Socialist politician Arnaud Montebourg, who caused a surprise when he finished third in the first round of voting to select the party's presidential candidate, has still not offered public support for either François Hollande or Martine Aubry in Sunday's final vote.

"/> Socialist politician Arnaud Montebourg, who caused a surprise when he finished third in the first round of voting to select the party's presidential candidate, has still not offered public support for either François Hollande or Martine Aubry in Sunday's final vote.

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FRANCOIS HOLLANDE

Montebourg hesitates on backing candidate

Socialist politician Arnaud Montebourg, who caused a surprise when he finished third in the first round of voting to select the party's presidential candidate, has still not offered public support for either François Hollande or Martine Aubry in Sunday's final vote.

Montebourg hesitates on backing candidate
Lysandre78 (File)

Montebourg, who campaigned on a left-wing platform of protectionism and more state intervention, polled 17 percent of the votes in Sunday’s vote.

François Hollande finished top with 39 percent of the votes and Martine Aubry in second place on 30 percent, with the two facing a final run-off to choose the nominee this Sunday.

Montebourg’s score appeared to give him a king-maker role in the final vote and he had earlier promised to give his public backing to one of the two candidates.

On Thursday, his spokesman Géraud Guibert said he “will not be giving formal backing” because “he does not own his electors,” according to newspaper Metro France.

Montebourg will decide whether or not to make public his own personal vote in Sunday’s election.

However, the newspaper reported that there were still mixed signals from the Montebourg camp with another spokesman promising he would “make an announcement very soon” about his backing.

Montebourg wrote a letter to the two remaining candidates earlier in the week setting out what he would like to see them do. A statement from his camp said he would “not give an indication of his vote until the full process he has set out has run its course,” suggesting he may still give one of the candidates his support depending on their final responses.

With just two days to go the candidates have been making final campaign tours and giving interviews to rally support. The eventual winner will represent the Socialist party in presidential elections due to be held in two rounds, on April 22nd and May 6th 2012.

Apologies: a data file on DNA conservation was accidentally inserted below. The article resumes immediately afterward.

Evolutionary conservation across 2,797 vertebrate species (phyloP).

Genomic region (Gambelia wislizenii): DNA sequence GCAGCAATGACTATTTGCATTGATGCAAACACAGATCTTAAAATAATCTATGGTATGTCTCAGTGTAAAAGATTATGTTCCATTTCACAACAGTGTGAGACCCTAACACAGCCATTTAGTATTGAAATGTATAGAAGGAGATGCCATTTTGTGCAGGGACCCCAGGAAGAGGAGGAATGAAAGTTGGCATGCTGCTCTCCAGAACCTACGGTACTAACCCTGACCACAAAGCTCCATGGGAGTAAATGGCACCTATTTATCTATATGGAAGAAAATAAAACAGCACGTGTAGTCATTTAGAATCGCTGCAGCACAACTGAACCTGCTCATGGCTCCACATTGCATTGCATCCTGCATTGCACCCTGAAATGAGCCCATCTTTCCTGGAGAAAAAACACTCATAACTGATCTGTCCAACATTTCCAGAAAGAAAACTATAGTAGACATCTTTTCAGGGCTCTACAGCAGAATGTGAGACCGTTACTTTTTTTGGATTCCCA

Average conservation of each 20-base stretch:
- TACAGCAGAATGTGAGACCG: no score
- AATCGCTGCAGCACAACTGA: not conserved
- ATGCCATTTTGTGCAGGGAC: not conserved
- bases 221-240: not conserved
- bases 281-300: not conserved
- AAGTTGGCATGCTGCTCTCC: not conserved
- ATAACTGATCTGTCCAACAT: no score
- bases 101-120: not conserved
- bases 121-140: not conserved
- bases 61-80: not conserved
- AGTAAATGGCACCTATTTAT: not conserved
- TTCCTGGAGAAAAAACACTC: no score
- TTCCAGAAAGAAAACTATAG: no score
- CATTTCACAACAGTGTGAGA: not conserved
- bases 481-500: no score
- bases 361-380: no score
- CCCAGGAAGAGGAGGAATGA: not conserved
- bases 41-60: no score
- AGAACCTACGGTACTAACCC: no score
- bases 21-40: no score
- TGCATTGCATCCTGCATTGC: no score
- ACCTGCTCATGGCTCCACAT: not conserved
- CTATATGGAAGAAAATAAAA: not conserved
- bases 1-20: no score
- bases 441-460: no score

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FRANCOIS HOLLANDE

Here’s the latest in France’s presidential race

President Francois Hollande warned would-be successors they should cleave closely to Europe as it was "impossible" that France could contemplate going its own way.

Here's the latest in France's presidential race
French centrist candidate Emmanuel Macron in Reunion. Photo: Eric Feferberg/AFP

Here are three things that happened in the campaign on Saturday:

Let them throw eggs

Conservative candidate Francois Fillon, under pressure over allegations of fake parliamentary jobs for the family which have hit his poll ratings, received a chaotic reception on a trip to the southern Basque region where some protesters pelted him with eggs.

Fillon, who has accused Hollande of helping foment a smear campaign against him amid claims his wife was on the public payroll but did little for her salary, ran the gauntlet in the small town of Cambo-les-Bains.

Locals demanding an amnesty for radical Basque nationalists banged pots and pans, hurled abuse and objects.

“The more they demonstrate the more the French will back me,” Fillon insisted before meeting with local officials.

Warning on Europe

President Francois Hollande warned would-be successors they should cleave closely to Europe as it was “impossible” that France could contemplate going its own way.

In a barb aimed at far-right National Front candidate Marine Le Pen, Hollande said: “So some want to quit Europe? Well let them show the French people they would be better off alone fighting terrorism without the indispensable European coordination…

“Let them show that without the single currency and (single) market there would be more jobs, activity and better purchasing power,” Hollande said in Rome where he attended the ceremonies marking the EU's 60th anniversary.

Le Pen, favoured in opiniion polls to reach the second-round run-off vote in May, wants France to dump the euro, but Hollande said that would lead to devaluation and loss of purchasing power as he warned against nationalist populism.

'Not Father Christmas'

French centrist candidate Emmanuel Macron, seen in polls as beating Marine Le Pen in the May 7 run-off, was in Reunion, a French overseas department in the Indian Ocean, where alongside discussing local issues, he told voters he was “not Father Christmas.”

“I don't have the solution to all problems and I am not Father Christmas,” the 39-year-old former economy minister and banker admitted, saying he had not come to make “promises.”

He indicated he would focus on education as a priority on an island where around one in five youths are illiterate.